Egypt’s current account deficit widened to $2.8 billion in the July-September quarter from $1.4 billion in the same quarter of 2019 as the coronavirus pandemic caused tourism revenues to collapse and foreign investment in oil and gas fell.
This “is an expected temporary increase in the (current account) deficit due to travel restrictions brought about by the pandemic,” the central bank said in a statement.
Revenues from tourism plunged to $801 million in July-September from $4.2 billion a year earlier, the central bank said, even after Egypt gradually reopened to international flights in June after stopping most of them in mid-March.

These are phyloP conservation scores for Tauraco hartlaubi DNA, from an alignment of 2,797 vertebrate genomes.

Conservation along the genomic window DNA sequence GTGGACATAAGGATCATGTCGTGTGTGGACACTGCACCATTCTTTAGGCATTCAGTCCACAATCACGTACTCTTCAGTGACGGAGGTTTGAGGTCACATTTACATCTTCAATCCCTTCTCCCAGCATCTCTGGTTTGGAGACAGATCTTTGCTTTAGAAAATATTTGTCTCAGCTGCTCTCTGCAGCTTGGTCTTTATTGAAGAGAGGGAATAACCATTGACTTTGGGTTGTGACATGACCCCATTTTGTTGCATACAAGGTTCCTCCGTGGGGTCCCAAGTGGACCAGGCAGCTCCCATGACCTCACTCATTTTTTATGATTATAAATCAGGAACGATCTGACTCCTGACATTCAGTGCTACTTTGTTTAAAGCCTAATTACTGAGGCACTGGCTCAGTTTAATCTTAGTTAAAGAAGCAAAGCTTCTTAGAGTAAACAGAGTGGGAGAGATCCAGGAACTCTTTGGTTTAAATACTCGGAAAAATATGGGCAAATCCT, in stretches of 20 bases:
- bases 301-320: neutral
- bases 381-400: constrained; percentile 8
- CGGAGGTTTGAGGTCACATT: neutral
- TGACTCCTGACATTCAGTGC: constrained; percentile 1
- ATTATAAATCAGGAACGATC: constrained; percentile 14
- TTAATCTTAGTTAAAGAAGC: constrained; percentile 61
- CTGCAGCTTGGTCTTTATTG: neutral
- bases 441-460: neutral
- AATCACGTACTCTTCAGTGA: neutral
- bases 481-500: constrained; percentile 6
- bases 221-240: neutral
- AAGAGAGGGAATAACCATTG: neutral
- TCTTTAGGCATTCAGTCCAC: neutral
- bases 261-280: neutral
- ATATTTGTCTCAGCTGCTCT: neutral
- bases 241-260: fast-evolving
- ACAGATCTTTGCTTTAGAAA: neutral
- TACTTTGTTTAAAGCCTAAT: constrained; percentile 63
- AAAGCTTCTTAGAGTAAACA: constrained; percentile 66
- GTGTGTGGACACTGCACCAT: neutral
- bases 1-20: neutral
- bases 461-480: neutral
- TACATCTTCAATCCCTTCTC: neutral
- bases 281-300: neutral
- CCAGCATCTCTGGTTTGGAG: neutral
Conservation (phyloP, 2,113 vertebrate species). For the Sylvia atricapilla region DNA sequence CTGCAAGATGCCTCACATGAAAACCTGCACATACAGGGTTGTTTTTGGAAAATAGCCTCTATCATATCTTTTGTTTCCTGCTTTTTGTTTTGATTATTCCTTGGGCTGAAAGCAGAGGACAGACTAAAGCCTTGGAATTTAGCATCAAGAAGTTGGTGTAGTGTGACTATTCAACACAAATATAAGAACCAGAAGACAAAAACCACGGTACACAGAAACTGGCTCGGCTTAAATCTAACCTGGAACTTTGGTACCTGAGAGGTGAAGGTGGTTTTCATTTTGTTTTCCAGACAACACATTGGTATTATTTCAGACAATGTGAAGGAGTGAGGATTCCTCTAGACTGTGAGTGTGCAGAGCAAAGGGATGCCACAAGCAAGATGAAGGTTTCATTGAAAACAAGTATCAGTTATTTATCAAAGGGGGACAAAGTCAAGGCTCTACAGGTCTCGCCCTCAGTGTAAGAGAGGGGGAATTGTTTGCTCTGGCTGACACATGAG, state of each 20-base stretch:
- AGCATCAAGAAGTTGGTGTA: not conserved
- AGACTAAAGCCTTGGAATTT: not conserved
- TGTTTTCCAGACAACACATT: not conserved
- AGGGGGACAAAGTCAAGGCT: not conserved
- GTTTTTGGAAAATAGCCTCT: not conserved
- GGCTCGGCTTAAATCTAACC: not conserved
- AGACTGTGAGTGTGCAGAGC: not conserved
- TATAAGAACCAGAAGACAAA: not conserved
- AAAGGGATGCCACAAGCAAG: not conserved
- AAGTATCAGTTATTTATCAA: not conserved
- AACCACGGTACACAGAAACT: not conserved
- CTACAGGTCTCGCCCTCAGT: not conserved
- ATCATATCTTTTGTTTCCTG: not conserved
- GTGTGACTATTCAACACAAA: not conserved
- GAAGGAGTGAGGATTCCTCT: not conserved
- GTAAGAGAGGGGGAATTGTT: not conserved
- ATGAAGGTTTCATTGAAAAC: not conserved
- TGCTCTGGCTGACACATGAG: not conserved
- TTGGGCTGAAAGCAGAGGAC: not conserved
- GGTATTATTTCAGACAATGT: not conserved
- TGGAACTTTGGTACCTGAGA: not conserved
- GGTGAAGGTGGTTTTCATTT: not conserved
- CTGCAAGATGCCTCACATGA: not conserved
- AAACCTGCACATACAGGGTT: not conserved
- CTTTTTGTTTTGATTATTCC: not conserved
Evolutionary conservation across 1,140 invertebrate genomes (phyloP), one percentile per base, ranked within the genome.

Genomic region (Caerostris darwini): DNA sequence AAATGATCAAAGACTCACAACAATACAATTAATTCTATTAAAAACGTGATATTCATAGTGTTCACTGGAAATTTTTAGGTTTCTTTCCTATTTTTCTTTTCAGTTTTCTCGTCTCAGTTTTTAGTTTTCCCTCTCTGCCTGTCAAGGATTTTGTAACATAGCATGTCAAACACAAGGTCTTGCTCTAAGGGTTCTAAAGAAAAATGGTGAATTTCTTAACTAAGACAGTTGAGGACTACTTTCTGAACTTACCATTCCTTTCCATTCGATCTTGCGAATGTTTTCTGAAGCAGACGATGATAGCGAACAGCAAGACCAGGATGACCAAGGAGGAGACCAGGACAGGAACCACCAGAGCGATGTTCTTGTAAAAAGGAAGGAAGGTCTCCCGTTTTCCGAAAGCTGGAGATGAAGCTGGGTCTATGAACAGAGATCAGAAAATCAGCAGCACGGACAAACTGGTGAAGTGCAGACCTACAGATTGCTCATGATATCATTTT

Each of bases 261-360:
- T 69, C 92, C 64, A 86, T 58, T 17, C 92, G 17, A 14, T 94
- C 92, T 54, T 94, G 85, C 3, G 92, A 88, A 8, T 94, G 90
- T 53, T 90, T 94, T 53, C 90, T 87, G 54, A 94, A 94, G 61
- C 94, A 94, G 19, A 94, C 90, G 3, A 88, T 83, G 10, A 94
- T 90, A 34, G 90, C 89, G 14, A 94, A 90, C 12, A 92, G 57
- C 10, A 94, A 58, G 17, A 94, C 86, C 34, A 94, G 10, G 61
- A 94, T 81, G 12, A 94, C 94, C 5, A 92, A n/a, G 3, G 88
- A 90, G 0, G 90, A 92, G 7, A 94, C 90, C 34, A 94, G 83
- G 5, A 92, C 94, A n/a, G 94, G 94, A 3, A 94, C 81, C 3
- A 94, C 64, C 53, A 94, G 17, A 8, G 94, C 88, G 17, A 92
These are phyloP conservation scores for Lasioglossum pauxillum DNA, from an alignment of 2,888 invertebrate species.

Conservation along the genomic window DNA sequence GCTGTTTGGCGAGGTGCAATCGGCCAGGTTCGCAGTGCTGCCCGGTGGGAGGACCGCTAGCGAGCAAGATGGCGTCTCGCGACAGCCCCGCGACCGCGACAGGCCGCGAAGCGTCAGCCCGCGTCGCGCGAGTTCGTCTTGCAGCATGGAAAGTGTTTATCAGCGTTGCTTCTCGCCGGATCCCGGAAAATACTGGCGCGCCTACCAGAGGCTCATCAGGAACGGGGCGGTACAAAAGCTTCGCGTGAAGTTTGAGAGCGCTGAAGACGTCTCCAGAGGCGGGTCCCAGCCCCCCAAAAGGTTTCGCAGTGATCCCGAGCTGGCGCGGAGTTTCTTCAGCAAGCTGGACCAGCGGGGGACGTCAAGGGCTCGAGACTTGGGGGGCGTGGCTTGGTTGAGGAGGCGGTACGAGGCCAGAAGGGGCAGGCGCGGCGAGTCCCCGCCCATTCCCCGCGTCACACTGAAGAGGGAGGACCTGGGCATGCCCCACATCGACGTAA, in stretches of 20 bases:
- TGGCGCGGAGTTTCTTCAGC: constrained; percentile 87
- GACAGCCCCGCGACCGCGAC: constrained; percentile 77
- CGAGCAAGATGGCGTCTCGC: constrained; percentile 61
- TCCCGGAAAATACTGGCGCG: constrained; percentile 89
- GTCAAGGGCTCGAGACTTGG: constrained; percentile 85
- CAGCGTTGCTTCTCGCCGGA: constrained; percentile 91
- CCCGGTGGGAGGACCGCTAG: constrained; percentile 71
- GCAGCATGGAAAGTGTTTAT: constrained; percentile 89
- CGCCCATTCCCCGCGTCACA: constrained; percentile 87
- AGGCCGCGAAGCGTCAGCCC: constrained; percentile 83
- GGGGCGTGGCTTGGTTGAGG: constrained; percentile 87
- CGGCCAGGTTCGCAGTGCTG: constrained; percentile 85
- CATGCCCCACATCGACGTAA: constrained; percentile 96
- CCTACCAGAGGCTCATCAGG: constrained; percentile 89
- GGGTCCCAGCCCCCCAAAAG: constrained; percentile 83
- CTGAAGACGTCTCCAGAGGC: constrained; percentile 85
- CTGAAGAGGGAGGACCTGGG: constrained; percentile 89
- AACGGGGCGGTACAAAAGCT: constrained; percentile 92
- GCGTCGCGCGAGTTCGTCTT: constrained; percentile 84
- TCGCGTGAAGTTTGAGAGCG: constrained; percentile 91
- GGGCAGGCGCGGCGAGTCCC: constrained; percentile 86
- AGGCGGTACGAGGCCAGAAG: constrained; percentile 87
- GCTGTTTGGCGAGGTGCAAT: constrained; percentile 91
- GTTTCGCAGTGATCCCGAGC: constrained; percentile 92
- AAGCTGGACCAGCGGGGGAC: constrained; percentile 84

Overall revenues from tourism plunged almost 70% in 2020, the tourism ministry said earlier this month.
Net foreign direct investment (FDI) fell 31% year-on-year to $1.6 billion, after net investment in the oil and gas sector shrank to a minus $75.3 million from a positive $744.2 million a year earlier.
Meanwhile, remittances from Egyptians working abroad rose 19.6% to $8.0 billion during the quarter.
The overall balance of payments registered a deficit of $69.2 million compared with a surplus of $227 million in the same period a year earlier, the central bank said on Sunday.
Egypt’s financial year runs from July-June.